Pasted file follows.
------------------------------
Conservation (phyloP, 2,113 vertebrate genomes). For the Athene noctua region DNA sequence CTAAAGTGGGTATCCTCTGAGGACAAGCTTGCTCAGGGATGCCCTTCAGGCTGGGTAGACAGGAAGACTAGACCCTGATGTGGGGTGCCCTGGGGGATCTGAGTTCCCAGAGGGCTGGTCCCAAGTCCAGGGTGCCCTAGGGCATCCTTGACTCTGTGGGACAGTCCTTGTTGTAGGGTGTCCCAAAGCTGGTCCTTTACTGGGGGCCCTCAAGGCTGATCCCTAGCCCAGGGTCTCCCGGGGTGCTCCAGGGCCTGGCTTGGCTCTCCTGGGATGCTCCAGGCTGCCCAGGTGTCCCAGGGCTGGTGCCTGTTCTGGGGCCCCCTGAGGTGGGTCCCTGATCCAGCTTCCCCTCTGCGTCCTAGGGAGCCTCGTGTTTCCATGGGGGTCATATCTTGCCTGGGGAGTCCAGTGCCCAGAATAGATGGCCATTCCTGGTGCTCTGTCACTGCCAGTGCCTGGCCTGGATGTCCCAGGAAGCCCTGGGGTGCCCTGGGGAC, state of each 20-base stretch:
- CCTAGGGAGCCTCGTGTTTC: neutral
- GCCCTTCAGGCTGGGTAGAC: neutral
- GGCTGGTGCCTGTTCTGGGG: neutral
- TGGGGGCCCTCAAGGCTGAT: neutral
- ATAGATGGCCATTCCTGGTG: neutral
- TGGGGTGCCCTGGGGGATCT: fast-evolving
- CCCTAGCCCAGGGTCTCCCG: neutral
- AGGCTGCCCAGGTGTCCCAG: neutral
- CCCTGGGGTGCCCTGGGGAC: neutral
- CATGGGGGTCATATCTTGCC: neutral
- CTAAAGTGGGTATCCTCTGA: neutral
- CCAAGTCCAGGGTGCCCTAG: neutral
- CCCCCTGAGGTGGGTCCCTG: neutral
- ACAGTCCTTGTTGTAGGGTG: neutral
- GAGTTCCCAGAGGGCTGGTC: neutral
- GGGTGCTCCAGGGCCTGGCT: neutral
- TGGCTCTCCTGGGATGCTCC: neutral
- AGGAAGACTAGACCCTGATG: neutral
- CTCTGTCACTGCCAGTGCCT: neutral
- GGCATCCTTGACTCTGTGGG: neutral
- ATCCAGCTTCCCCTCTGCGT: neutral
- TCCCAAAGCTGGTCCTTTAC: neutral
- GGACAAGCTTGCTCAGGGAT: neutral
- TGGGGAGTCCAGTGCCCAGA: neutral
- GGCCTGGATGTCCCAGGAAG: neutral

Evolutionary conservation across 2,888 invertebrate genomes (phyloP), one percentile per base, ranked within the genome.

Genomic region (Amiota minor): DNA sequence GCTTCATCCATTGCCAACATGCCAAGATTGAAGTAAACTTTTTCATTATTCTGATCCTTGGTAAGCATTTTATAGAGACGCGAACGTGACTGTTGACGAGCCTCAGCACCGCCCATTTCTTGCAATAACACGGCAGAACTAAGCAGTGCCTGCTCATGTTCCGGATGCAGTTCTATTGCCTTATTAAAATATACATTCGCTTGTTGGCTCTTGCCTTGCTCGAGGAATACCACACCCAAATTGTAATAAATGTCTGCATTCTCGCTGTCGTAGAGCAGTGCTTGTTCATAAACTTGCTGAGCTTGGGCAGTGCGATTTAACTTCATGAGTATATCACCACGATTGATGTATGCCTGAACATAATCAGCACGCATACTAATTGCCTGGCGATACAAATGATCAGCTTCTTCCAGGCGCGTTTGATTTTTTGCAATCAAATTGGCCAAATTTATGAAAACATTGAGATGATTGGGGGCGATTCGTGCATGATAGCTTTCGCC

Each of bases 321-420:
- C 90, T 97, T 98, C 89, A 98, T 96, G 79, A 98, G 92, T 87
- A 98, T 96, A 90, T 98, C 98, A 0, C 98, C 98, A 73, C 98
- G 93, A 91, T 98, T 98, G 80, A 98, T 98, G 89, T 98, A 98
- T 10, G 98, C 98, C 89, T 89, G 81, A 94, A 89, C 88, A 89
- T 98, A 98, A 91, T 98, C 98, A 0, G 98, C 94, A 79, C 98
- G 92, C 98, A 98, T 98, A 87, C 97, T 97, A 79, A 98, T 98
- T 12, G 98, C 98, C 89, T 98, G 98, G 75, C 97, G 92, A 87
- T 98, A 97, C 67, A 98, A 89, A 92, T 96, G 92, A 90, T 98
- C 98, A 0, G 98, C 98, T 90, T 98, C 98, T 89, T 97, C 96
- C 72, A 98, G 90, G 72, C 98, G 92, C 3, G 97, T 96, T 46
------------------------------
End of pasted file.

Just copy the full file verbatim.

Conservation (phyloP, 2,113 vertebrate genomes). For the Athene noctua region DNA sequence CTAAAGTGGGTATCCTCTGAGGACAAGCTTGCTCAGGGATGCCCTTCAGGCTGGGTAGACAGGAAGACTAGACCCTGATGTGGGGTGCCCTGGGGGATCTGAGTTCCCAGAGGGCTGGTCCCAAGTCCAGGGTGCCCTAGGGCATCCTTGACTCTGTGGGACAGTCCTTGTTGTAGGGTGTCCCAAAGCTGGTCCTTTACTGGGGGCCCTCAAGGCTGATCCCTAGCCCAGGGTCTCCCGGGGTGCTCCAGGGCCTGGCTTGGCTCTCCTGGGATGCTCCAGGCTGCCCAGGTGTCCCAGGGCTGGTGCCTGTTCTGGGGCCCCCTGAGGTGGGTCCCTGATCCAGCTTCCCCTCTGCGTCCTAGGGAGCCTCGTGTTTCCATGGGGGTCATATCTTGCCTGGGGAGTCCAGTGCCCAGAATAGATGGCCATTCCTGGTGCTCTGTCACTGCCAGTGCCTGGCCTGGATGTCCCAGGAAGCCCTGGGGTGCCCTGGGGAC, state of each 20-base stretch:
- CCTAGGGAGCCTCGTGTTTC: neutral
- GCCCTTCAGGCTGGGTAGAC: neutral
- GGCTGGTGCCTGTTCTGGGG: neutral
- TGGGGGCCCTCAAGGCTGAT: neutral
- ATAGATGGCCATTCCTGGTG: neutral
- TGGGGTGCCCTGGGGGATCT: fast-evolving
- CCCTAGCCCAGGGTCTCCCG: neutral
- AGGCTGCCCAGGTGTCCCAG: neutral
- CCCTGGGGTGCCCTGGGGAC: neutral
- CATGGGGGTCATATCTTGCC: neutral
- CTAAAGTGGGTATCCTCTGA: neutral
- CCAAGTCCAGGGTGCCCTAG: neutral
- CCCCCTGAGGTGGGTCCCTG: neutral
- ACAGTCCTTGTTGTAGGGTG: neutral
- GAGTTCCCAGAGGGCTGGTC: neutral
- GGGTGCTCCAGGGCCTGGCT: neutral
- TGGCTCTCCTGGGATGCTCC: neutral
- AGGAAGACTAGACCCTGATG: neutral
- CTCTGTCACTGCCAGTGCCT: neutral
- GGCATCCTTGACTCTGTGGG: neutral
- ATCCAGCTTCCCCTCTGCGT: neutral
- TCCCAAAGCTGGTCCTTTAC: neutral
- GGACAAGCTTGCTCAGGGAT: neutral
- TGGGGAGTCCAGTGCCCAGA: neutral
- GGCCTGGATGTCCCAGGAAG: neutral

Evolutionary conservation across 2,888 invertebrate genomes (phyloP), one percentile per base, ranked within the genome.

Genomic region (Amiota minor): DNA sequence GCTTCATCCATTGCCAACATGCCAAGATTGAAGTAAACTTTTTCATTATTCTGATCCTTGGTAAGCATTTTATAGAGACGCGAACGTGACTGTTGACGAGCCTCAGCACCGCCCATTTCTTGCAATAACACGGCAGAACTAAGCAGTGCCTGCTCATGTTCCGGATGCAGTTCTATTGCCTTATTAAAATATACATTCGCTTGTTGGCTCTTGCCTTGCTCGAGGAATACCACACCCAAATTGTAATAAATGTCTGCATTCTCGCTGTCGTAGAGCAGTGCTTGTTCATAAACTTGCTGAGCTTGGGCAGTGCGATTTAACTTCATGAGTATATCACCACGATTGATGTATGCCTGAACATAATCAGCACGCATACTAATTGCCTGGCGATACAAATGATCAGCTTCTTCCAGGCGCGTTTGATTTTTTGCAATCAAATTGGCCAAATTTATGAAAACATTGAGATGATTGGGGGCGATTCGTGCATGATAGCTTTCGCC

Each of bases 321-420:
- C 90, T 97, T 98, C 89, A 98, T 96, G 79, A 98, G 92, T 87
- A 98, T 96, A 90, T 98, C 98, A 0, C 98, C 98, A 73, C 98
- G 93, A 91, T 98, T 98, G 80, A 98, T 98, G 89, T 98, A 98
- T 10, G 98, C 98, C 89, T 89, G 81, A 94, A 89, C 88, A 89
- T 98, A 98, A 91, T 98, C 98, A 0, G 98, C 94, A 79, C 98
- G 92, C 98, A 98, T 98, A 87, C 97, T 97, A 79, A 98, T 98
- T 12, G 98, C 98, C 89, T 98, G 98, G 75, C 97, G 92, A 87
- T 98, A 97, C 67, A 98, A 89, A 92, T 96, G 92, A 90, T 98
- C 98, A 0, G 98, C 98, T 90, T 98, C 98, T 89, T 97, C 96
- C 72, A 98, G 90, G 72, C 98, G 92, C 3, G 97, T 96, T 46